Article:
The fall of the Taliban regime in 2001 led to significant improvements in women’s rights. Over the last two decades, around 3.3 million girls have gained access to education while women have been able to actively participate in the political, economic, and social life of the country
More than 80,000 global supporters and activists have signed a petition calling on the international community to urgently stand up for women’s rights in Afghanistan and hold the Taliban accountable for their unrelenting suppression of women and girls’ rights, Amnesty International said today on International Women’s Day.
The petition, which calls for states to prioritize, monitor and support women’s and girl’s rights in Afghanistan, has been delivered to governments across the globe.
“Over the last six months, the Taliban have systematically discriminated against women and girls by introducing policies that have severely restricted women’s freedom of movement and expression and undermined girls’ access to education and employment. In the space of just half a year, they have eroded two decades of women’s contributions to the country,” said Yamini Mishra, Amnesty International’s South Asia Director.
“The speed at which the Taliban are dismantling the hard-fought human rights gains of Afghan women should send a chilling reminder to the international community of their responsibility to safeguard the women and girls of Afghanistan, many of whom are being silenced through reprisal attacks, arbitrary detention, enforced disappearances and torture. As this petition makes clear, the Taliban must be held accountable for their actions.”
The fall of the Taliban regime in 2001 led to significant improvements in women’s rights. Over the last two decades, around 3.3 million girls have gained access to education while women have been able to actively participate in the political, economic, and social life of the country. Afghan women have found work as lawyers, doctors, judges, teachers, engineers, athletes, activists, politicians, journalists, bureaucrats, business owners, police officers, and members of the military.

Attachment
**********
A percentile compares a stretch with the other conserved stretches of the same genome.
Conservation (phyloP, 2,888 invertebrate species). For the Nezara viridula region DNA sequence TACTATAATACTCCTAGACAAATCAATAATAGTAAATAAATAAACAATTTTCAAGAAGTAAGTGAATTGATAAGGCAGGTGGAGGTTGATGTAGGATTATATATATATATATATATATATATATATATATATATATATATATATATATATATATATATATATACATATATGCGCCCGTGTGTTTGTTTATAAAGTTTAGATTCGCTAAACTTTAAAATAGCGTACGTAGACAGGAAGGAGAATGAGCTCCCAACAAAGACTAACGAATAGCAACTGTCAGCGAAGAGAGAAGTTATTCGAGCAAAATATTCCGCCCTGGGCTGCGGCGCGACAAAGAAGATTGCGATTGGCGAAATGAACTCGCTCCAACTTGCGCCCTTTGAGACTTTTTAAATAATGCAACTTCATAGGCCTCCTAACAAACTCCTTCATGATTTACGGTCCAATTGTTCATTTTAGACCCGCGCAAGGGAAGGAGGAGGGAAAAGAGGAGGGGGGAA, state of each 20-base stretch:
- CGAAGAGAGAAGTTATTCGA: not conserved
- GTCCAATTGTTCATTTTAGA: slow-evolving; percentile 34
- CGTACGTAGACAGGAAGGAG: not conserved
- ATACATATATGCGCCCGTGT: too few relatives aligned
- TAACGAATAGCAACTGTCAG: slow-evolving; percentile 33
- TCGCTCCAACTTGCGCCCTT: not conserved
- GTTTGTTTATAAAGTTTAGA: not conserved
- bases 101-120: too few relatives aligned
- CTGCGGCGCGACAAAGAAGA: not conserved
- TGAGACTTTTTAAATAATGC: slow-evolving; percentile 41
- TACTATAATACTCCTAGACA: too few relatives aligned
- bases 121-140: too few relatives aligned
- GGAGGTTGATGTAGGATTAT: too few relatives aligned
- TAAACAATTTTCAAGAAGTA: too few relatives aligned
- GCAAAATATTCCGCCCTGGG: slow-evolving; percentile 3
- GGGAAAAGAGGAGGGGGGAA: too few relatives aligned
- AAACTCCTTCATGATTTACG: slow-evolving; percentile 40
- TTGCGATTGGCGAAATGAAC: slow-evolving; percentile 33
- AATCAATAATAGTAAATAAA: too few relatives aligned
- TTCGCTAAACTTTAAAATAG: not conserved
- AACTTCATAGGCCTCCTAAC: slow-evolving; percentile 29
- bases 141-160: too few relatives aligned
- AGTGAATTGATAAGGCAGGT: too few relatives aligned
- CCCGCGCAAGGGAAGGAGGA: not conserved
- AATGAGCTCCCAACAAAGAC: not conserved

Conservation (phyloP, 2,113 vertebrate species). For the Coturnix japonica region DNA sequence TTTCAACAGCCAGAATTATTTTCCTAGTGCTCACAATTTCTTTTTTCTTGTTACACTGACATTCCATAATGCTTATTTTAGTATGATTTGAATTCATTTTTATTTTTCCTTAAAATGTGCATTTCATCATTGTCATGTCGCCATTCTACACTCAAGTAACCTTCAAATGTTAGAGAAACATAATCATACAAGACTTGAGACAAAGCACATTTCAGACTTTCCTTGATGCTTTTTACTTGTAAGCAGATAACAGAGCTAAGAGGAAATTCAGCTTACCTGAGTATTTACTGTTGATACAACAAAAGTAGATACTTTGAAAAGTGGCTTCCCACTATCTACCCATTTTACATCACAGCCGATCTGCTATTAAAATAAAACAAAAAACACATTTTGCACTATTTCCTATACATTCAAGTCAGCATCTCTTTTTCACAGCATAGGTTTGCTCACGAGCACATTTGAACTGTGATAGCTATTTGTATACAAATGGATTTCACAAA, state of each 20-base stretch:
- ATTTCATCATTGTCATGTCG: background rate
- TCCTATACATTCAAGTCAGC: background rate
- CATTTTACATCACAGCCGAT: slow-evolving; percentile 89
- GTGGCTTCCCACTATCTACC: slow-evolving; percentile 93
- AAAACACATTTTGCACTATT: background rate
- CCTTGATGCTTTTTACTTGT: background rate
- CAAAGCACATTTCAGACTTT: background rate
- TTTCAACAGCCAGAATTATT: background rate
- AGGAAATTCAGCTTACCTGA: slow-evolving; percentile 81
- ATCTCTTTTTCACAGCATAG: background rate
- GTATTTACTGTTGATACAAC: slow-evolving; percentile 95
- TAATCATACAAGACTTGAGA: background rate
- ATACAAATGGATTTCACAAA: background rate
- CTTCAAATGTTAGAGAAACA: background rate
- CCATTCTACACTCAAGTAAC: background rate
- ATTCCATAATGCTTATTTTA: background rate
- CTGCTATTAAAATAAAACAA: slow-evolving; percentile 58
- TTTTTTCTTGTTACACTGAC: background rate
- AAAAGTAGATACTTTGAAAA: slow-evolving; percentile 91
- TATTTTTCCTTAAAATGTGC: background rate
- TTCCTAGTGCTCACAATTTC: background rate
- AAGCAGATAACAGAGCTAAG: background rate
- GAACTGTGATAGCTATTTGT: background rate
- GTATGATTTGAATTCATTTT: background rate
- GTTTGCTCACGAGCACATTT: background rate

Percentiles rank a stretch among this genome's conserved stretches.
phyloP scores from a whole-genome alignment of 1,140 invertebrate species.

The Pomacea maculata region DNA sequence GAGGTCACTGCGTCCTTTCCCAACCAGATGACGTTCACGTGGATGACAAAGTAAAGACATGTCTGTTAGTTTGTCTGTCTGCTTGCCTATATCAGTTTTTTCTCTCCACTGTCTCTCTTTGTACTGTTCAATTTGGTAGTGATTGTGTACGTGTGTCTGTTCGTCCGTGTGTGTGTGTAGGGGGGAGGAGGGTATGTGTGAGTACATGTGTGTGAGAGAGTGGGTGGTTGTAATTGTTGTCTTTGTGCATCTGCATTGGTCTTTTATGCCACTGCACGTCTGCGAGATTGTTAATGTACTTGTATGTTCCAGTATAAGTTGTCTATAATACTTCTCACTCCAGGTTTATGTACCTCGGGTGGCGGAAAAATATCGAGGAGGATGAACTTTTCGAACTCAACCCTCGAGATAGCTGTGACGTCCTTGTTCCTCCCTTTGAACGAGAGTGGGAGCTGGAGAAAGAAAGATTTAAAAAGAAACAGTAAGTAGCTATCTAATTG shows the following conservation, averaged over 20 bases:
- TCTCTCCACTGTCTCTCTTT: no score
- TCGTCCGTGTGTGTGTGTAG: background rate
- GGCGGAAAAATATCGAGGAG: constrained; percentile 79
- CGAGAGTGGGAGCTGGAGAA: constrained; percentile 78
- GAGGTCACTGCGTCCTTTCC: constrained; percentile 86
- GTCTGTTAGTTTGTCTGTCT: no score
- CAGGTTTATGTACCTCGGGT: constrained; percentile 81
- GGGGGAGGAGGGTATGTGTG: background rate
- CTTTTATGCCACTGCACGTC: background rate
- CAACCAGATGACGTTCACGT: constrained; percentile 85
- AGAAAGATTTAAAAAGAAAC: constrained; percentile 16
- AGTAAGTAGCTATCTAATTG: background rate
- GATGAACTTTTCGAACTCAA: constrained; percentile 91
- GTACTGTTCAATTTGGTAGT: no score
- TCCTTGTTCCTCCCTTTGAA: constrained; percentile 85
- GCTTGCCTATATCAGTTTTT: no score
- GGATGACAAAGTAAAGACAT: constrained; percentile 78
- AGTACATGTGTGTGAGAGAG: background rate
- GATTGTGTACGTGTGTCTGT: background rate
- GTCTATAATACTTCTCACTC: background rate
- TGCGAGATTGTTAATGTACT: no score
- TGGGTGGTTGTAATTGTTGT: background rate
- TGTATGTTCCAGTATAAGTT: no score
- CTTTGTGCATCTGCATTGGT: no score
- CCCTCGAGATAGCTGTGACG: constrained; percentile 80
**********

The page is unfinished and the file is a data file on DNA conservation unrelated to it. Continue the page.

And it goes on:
But now, as the world celebrates International Women’s Day, Afghan women and girls are unable to fully exercise their human rights. Instead, they are facing unfettered oppression by the Taliban. Recently, they have suffered an unprecedented number of reprisal attacks, with the Taliban evading any form of accountability. Seven months after the Taliban takeover, the fears that Afghan women harboured for decades have turned into a grim daily reality.
Since taking power, the Taliban have dismantled the Afghan Ministry of Women’s Affairs (MOWA) and the Afghanistan Independent Human Rights Commission (AIHRC). They have also blocked female employees of government institutions and NGOs from returning to work, prevented three million girls from accessing education and imposed severe restrictions on women’s and girls’ rights. These repressive actions break international human rights law.
“There is a need for multi-level interventions, including local, regional and international efforts to ensure women and girls’ rights are protected. A UN-led monitoring mechanism, for instance, should be established to oversee women’s situation and hold the Taliban accountable,” said Shabnam Salehi, former Women’s Rights Commissioner at AIHRC.
Mahbouba Seraj, Executive Director of Afghan Women Skills Development Center, said: “Do not forget the Afghan women. Be our voice and raise your voice with your own governments. The rest of the struggle is on us, and we will continue”.
On 25 November 2021, which marks the International Day for the Elimination of Violence against Women and the start of the 16 Days of Activism against Gender-Based Violence, Amnesty International launched a campaign to advocate for the rights of Afghan women.
Tags: Taliban, Afghanistan, suppression of women’s and girls’ rights, human rights.
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